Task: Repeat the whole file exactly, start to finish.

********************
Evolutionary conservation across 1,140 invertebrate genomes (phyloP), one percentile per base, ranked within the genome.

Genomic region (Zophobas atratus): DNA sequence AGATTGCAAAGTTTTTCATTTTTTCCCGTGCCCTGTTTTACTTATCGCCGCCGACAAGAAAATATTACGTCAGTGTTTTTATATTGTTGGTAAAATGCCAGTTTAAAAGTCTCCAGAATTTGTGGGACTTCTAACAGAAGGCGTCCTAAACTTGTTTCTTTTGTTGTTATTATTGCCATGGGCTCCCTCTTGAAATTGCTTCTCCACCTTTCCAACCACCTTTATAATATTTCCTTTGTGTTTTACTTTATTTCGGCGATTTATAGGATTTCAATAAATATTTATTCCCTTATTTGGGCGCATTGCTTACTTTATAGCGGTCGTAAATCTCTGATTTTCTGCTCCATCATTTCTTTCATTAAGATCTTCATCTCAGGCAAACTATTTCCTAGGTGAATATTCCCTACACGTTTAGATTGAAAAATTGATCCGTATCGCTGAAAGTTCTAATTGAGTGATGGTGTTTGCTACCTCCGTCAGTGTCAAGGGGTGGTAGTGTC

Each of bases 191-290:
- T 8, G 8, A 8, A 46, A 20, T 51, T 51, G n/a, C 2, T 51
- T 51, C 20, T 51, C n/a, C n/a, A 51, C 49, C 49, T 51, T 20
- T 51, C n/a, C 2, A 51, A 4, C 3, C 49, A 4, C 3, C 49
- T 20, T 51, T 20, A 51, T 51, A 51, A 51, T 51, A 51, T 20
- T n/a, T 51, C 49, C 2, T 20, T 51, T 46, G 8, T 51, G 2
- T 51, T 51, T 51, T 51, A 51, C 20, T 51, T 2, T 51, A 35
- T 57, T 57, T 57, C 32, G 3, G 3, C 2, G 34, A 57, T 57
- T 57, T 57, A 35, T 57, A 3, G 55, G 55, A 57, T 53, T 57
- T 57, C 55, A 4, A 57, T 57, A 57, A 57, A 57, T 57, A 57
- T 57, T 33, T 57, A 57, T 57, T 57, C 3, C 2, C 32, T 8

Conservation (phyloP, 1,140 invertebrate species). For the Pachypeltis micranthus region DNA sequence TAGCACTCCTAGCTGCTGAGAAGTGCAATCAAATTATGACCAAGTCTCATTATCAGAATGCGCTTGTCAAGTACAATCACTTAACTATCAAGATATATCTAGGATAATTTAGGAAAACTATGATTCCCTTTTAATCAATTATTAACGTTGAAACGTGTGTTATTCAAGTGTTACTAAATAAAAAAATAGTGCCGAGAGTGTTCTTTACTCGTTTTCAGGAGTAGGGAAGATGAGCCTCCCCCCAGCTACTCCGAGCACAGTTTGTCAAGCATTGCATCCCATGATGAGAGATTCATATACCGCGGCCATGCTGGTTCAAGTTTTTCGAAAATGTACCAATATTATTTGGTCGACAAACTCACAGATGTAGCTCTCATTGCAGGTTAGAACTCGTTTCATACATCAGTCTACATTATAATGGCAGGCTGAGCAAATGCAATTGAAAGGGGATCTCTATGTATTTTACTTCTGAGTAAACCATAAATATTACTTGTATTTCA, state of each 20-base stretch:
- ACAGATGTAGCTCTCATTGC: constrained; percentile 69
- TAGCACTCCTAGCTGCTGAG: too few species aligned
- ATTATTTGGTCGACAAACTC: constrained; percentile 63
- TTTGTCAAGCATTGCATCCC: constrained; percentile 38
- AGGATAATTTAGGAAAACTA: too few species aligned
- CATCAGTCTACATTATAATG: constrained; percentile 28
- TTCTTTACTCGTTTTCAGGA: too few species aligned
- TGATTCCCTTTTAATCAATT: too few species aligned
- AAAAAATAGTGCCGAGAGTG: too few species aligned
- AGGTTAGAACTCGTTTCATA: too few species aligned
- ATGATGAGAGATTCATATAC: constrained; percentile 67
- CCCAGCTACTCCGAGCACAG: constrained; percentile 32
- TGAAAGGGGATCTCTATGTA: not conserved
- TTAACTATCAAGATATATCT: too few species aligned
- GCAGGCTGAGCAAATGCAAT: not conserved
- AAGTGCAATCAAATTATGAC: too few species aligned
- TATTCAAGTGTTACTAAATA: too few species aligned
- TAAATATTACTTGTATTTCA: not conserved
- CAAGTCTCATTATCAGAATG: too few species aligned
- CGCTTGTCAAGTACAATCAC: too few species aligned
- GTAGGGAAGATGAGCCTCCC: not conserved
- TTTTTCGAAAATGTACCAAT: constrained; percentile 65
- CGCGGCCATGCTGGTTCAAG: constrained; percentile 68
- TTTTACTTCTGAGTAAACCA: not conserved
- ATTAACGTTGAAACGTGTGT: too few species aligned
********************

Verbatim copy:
Evolutionary conservation across 1,140 invertebrate genomes (phyloP), one percentile per base, ranked within the genome.

Genomic region (Zophobas atratus): DNA sequence AGATTGCAAAGTTTTTCATTTTTTCCCGTGCCCTGTTTTACTTATCGCCGCCGACAAGAAAATATTACGTCAGTGTTTTTATATTGTTGGTAAAATGCCAGTTTAAAAGTCTCCAGAATTTGTGGGACTTCTAACAGAAGGCGTCCTAAACTTGTTTCTTTTGTTGTTATTATTGCCATGGGCTCCCTCTTGAAATTGCTTCTCCACCTTTCCAACCACCTTTATAATATTTCCTTTGTGTTTTACTTTATTTCGGCGATTTATAGGATTTCAATAAATATTTATTCCCTTATTTGGGCGCATTGCTTACTTTATAGCGGTCGTAAATCTCTGATTTTCTGCTCCATCATTTCTTTCATTAAGATCTTCATCTCAGGCAAACTATTTCCTAGGTGAATATTCCCTACACGTTTAGATTGAAAAATTGATCCGTATCGCTGAAAGTTCTAATTGAGTGATGGTGTTTGCTACCTCCGTCAGTGTCAAGGGGTGGTAGTGTC

Each of bases 191-290:
- T 8, G 8, A 8, A 46, A 20, T 51, T 51, G n/a, C 2, T 51
- T 51, C 20, T 51, C n/a, C n/a, A 51, C 49, C 49, T 51, T 20
- T 51, C n/a, C 2, A 51, A 4, C 3, C 49, A 4, C 3, C 49
- T 20, T 51, T 20, A 51, T 51, A 51, A 51, T 51, A 51, T 20
- T n/a, T 51, C 49, C 2, T 20, T 51, T 46, G 8, T 51, G 2
- T 51, T 51, T 51, T 51, A 51, C 20, T 51, T 2, T 51, A 35
- T 57, T 57, T 57, C 32, G 3, G 3, C 2, G 34, A 57, T 57
- T 57, T 57, A 35, T 57, A 3, G 55, G 55, A 57, T 53, T 57
- T 57, C 55, A 4, A 57, T 57, A 57, A 57, A 57, T 57, A 57
- T 57, T 33, T 57, A 57, T 57, T 57, C 3, C 2, C 32, T 8

Conservation (phyloP, 1,140 invertebrate species). For the Pachypeltis micranthus region DNA sequence TAGCACTCCTAGCTGCTGAGAAGTGCAATCAAATTATGACCAAGTCTCATTATCAGAATGCGCTTGTCAAGTACAATCACTTAACTATCAAGATATATCTAGGATAATTTAGGAAAACTATGATTCCCTTTTAATCAATTATTAACGTTGAAACGTGTGTTATTCAAGTGTTACTAAATAAAAAAATAGTGCCGAGAGTGTTCTTTACTCGTTTTCAGGAGTAGGGAAGATGAGCCTCCCCCCAGCTACTCCGAGCACAGTTTGTCAAGCATTGCATCCCATGATGAGAGATTCATATACCGCGGCCATGCTGGTTCAAGTTTTTCGAAAATGTACCAATATTATTTGGTCGACAAACTCACAGATGTAGCTCTCATTGCAGGTTAGAACTCGTTTCATACATCAGTCTACATTATAATGGCAGGCTGAGCAAATGCAATTGAAAGGGGATCTCTATGTATTTTACTTCTGAGTAAACCATAAATATTACTTGTATTTCA, state of each 20-base stretch:
- ACAGATGTAGCTCTCATTGC: constrained; percentile 69
- TAGCACTCCTAGCTGCTGAG: too few species aligned
- ATTATTTGGTCGACAAACTC: constrained; percentile 63
- TTTGTCAAGCATTGCATCCC: constrained; percentile 38
- AGGATAATTTAGGAAAACTA: too few species aligned
- CATCAGTCTACATTATAATG: constrained; percentile 28
- TTCTTTACTCGTTTTCAGGA: too few species aligned
- TGATTCCCTTTTAATCAATT: too few species aligned
- AAAAAATAGTGCCGAGAGTG: too few species aligned
- AGGTTAGAACTCGTTTCATA: too few species aligned
- ATGATGAGAGATTCATATAC: constrained; percentile 67
- CCCAGCTACTCCGAGCACAG: constrained; percentile 32
- TGAAAGGGGATCTCTATGTA: not conserved
- TTAACTATCAAGATATATCT: too few species aligned
- GCAGGCTGAGCAAATGCAAT: not conserved
- AAGTGCAATCAAATTATGAC: too few species aligned
- TATTCAAGTGTTACTAAATA: too few species aligned
- TAAATATTACTTGTATTTCA: not conserved
- CAAGTCTCATTATCAGAATG: too few species aligned
- CGCTTGTCAAGTACAATCAC: too few species aligned
- GTAGGGAAGATGAGCCTCCC: not conserved
- TTTTTCGAAAATGTACCAAT: constrained; percentile 65
- CGCGGCCATGCTGGTTCAAG: constrained; percentile 68
- TTTTACTTCTGAGTAAACCA: not conserved
- ATTAACGTTGAAACGTGTGT: too few species aligned